About these proceedings
In the ten years since the first MAAMAW was held in 1989, at King's College, Cambridge, the field of Multi-Agent Systems (MAS) has flourished. It has attracted an increasing amount of theoretical and applied research. During this decade, important efforts have been made to establish the scientific and technical foundations of MAS. MAAMAW publications are testimony to the progress achieved in key areas such as agent modelling and reasoning, multi-agent interaction and communication, and multi-agent organisation and social structure. Research results have covered a wide range of inter-related topics in each area including agent architectures, reasoning models, logics, conflict resolution, negotiation, resource allocation, load balancing, learning; social behaviour and interaction, languages and protocols, interagent and agent-human communication, social models, agent roles, norms and social laws, and static and dynamic organisational structures. The feasibility and the viability of the proposed models and techniques have been demonstrated through MAS applications in heterogeneous domains including electronic commerce, co-operative work, telecommunications, social and biological systems, robotics, office and business automation, public administration, social simulations and banking. As the applicability of the technology became understood, the multi-agent paradigm has been progressively accepted by product managers and system developers, giving rise to a considerable amount of business expectation from industry. These expectations do not rest on the concept or metaphor of agent, but on the development of MAS useful in an industrial setting, with real-time systems presenting the biggest challenge.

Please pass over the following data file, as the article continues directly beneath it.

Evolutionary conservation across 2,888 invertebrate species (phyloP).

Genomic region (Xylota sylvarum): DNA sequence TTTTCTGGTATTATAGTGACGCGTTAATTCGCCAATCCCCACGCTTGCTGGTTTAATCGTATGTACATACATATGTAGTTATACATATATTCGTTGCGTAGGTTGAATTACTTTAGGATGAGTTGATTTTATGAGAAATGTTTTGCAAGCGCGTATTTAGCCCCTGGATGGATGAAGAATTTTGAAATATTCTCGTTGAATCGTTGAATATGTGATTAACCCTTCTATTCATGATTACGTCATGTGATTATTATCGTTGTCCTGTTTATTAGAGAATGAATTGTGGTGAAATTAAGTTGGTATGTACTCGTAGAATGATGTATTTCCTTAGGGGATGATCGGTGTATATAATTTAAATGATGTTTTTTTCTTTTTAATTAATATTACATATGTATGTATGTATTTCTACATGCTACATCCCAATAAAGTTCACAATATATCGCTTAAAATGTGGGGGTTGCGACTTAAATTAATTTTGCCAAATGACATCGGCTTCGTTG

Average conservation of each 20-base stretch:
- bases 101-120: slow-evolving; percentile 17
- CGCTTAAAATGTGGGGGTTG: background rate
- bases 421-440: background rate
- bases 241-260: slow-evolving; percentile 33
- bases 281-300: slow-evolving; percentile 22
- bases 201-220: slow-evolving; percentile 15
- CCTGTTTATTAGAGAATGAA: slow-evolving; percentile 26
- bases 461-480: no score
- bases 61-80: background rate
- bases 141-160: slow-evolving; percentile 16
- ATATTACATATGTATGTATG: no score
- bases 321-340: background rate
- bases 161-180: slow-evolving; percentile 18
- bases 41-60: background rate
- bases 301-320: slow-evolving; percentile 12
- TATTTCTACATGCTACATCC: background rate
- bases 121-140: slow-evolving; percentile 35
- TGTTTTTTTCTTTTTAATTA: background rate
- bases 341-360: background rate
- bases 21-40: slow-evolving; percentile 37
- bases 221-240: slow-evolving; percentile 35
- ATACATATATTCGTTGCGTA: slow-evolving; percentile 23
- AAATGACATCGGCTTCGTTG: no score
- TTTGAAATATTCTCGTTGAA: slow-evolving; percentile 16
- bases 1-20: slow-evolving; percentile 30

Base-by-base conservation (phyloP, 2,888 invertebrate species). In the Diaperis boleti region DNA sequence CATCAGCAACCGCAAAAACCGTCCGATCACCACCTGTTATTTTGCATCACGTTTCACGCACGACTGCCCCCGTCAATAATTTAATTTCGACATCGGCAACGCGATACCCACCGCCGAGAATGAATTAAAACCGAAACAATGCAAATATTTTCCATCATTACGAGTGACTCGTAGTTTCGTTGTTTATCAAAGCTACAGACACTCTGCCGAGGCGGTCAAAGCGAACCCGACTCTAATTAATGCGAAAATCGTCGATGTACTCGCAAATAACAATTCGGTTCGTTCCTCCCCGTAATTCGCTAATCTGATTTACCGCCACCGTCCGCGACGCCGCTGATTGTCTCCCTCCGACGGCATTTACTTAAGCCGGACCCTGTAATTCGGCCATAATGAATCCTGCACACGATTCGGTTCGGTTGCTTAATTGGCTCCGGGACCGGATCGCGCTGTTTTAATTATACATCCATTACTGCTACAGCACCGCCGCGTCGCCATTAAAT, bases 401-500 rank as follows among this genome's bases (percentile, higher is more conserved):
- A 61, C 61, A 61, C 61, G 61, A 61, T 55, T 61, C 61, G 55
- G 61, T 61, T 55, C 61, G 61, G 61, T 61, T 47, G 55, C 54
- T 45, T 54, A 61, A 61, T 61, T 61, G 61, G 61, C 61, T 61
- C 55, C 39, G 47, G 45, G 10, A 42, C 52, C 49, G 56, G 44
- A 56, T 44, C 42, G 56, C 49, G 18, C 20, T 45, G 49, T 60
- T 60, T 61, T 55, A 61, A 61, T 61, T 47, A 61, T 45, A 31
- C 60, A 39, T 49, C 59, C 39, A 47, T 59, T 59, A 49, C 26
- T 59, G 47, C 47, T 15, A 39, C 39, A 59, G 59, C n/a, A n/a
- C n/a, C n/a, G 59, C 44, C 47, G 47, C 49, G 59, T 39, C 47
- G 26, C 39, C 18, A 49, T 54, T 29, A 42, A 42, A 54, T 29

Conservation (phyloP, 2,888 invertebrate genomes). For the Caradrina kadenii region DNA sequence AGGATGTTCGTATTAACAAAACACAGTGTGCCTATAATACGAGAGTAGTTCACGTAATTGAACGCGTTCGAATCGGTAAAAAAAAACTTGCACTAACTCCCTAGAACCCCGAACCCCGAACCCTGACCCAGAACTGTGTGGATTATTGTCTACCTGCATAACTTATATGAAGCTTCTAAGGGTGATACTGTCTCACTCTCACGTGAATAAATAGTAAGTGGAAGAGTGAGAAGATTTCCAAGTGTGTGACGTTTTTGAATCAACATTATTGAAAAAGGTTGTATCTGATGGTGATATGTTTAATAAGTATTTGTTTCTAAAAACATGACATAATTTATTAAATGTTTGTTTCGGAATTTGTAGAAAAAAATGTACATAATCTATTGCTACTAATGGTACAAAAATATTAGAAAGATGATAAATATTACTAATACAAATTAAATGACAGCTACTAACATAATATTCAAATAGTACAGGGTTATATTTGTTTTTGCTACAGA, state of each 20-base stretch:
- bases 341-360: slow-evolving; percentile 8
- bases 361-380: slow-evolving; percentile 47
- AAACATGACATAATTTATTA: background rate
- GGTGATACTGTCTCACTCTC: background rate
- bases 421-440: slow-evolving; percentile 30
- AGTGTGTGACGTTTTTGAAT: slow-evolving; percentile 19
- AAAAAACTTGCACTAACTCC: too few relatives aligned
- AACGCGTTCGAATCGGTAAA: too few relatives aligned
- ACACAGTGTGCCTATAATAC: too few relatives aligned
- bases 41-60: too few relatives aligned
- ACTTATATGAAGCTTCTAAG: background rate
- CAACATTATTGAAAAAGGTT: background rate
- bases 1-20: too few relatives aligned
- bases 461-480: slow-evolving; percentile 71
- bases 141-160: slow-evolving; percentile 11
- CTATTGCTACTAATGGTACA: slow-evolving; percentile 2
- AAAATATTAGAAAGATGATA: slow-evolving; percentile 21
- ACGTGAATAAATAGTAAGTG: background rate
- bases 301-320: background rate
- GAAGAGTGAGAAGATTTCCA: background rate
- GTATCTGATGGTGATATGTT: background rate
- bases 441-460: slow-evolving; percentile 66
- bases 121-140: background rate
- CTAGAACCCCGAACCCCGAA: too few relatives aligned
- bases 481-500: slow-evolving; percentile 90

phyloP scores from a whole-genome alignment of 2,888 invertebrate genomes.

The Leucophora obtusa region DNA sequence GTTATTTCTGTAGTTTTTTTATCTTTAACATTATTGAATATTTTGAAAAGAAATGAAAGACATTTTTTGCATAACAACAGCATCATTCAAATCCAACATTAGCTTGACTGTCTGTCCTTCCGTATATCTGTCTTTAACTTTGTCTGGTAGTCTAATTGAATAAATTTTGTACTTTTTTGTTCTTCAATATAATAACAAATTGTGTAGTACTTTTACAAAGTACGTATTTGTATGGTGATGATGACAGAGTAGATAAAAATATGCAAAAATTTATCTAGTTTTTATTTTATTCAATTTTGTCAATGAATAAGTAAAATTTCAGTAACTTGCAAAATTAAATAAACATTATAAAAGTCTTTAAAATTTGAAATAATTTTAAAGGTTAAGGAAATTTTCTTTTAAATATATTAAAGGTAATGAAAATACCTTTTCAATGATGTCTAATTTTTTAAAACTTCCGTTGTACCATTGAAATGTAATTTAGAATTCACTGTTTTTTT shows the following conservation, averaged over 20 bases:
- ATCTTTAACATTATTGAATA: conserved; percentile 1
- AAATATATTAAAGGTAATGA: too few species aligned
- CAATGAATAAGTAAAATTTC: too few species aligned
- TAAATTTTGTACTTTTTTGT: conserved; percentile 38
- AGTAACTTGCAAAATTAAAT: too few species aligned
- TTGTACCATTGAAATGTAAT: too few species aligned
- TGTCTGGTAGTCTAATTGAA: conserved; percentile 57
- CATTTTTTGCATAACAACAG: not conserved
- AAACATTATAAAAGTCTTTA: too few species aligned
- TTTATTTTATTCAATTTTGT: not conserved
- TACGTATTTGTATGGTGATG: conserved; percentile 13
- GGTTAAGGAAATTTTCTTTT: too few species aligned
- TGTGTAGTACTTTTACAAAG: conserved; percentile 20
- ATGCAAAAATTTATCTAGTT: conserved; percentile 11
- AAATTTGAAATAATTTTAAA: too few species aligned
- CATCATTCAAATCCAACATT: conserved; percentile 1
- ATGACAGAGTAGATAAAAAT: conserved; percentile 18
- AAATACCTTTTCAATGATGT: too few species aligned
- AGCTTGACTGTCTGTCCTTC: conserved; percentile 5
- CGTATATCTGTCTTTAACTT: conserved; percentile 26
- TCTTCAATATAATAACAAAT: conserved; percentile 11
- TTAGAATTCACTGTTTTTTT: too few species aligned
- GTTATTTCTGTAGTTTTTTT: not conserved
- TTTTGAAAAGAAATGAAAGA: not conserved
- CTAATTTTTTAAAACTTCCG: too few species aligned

Autonomous Agents Multi-Agent Architectures Multi-Agent Cooperation Multi-Agent Engineering Multi-Agent Systems agents autonomous agent modeling multi-agent system